Then again, not so surprising. I am, after all, something like a cousin to this unique camel. As a native Northwesterner who has always lived well north of the Mason-Dixon Line until moving to Texas five years ago, I am by definition a foreign body, an alien, in Texas, no matter how at home I find myself among the locals. As the perpetual listener at the back of  choir rehearsals, unable to make my vocal folds cooperate dependably enough to sing along, I am affiliated with the herd in a way that is very meaningful to me and that I take seriously not only as a source of pleasure but as support for my singing, conducting, and accompanying friends, but I am still not a part of the herd myself.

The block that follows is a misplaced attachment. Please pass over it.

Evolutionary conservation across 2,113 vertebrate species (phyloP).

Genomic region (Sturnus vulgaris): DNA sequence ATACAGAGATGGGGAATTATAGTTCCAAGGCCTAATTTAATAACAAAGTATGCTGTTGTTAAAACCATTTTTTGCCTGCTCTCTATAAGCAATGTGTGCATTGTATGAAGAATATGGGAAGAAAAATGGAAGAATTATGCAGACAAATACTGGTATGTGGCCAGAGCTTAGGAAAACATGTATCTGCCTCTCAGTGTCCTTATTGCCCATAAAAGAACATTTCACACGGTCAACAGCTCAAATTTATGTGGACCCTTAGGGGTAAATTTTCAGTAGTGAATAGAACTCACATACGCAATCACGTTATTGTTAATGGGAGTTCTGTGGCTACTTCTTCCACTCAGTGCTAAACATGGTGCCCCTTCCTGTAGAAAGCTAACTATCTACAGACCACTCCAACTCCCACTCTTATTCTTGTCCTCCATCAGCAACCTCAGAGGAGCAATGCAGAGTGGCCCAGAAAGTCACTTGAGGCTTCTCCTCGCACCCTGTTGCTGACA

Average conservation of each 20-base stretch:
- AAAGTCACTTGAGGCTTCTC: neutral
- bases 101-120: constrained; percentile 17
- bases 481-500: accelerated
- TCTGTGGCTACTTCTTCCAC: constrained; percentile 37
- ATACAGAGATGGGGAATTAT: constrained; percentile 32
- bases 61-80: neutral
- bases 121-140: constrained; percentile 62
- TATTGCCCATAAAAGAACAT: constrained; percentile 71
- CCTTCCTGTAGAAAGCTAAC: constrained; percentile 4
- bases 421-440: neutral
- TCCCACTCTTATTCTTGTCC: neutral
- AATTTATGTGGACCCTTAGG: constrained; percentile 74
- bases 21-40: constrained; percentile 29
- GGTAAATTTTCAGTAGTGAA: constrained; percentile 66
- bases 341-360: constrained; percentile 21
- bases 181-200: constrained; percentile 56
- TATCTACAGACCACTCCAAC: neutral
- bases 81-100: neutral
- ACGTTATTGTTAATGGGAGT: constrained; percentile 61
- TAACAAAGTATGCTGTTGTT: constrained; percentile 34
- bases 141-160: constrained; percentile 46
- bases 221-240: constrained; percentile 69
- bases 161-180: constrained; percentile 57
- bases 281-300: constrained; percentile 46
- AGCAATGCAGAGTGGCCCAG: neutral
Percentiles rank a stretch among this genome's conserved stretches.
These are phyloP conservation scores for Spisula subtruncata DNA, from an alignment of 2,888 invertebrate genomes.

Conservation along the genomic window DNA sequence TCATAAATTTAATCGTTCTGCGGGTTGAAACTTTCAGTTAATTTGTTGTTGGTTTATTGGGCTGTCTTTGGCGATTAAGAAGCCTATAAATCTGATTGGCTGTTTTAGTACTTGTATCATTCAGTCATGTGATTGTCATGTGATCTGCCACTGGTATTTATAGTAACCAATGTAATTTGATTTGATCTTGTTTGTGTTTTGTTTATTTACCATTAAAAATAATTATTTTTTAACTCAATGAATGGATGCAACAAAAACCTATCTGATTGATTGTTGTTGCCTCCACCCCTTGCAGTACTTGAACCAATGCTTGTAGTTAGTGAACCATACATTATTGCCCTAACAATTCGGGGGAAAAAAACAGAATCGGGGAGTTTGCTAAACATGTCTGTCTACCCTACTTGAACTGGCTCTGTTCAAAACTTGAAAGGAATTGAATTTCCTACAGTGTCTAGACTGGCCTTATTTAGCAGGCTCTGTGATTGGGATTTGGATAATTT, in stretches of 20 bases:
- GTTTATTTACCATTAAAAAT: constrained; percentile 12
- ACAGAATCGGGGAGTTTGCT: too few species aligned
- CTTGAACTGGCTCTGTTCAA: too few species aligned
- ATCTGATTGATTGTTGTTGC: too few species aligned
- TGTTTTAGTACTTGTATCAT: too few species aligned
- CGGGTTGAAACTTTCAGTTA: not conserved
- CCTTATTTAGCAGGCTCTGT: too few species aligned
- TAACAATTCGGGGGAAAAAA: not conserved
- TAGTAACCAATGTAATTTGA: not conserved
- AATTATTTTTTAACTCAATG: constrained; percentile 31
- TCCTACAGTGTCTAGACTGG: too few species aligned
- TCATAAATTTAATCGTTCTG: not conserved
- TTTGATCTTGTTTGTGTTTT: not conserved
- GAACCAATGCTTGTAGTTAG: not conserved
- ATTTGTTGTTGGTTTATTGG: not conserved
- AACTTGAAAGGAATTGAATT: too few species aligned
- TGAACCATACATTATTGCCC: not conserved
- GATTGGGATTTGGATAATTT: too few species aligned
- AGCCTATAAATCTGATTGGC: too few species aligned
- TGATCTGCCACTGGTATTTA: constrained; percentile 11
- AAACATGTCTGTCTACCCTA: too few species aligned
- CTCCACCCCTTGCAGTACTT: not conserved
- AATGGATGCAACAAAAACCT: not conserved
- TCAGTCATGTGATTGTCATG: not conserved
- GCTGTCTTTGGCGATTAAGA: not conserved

So it matters to me to know that all is well with that mysterious and slightly humorously incongruous camel. And I’ll keep you posted on the bison-loving camel that is me.

Sing Comfort to Me

Digital illustration: Wild Daisies 1Sweet is the Song

However cold and sharp the wind may be,

As wild and deep as darkness ever falls,

From utmost edges of the storm still calls

A song that stills, that draws and comforts me—

Though battles rage, the world in sorrow drowns,

And trials threaten life and hope and light,

That gracious call still guides me through the night

As long as I will listen to its sounds—

No danger is so great, no ill so dire,

Nor pestilence and terror so extreme,

That it cannot be mended by the stream

Of melody from that angelic choir—

Now when amid the depths of dark and pain,

I’ll listen for that heavenly refrain.Digital illustration: Wild Daisies 2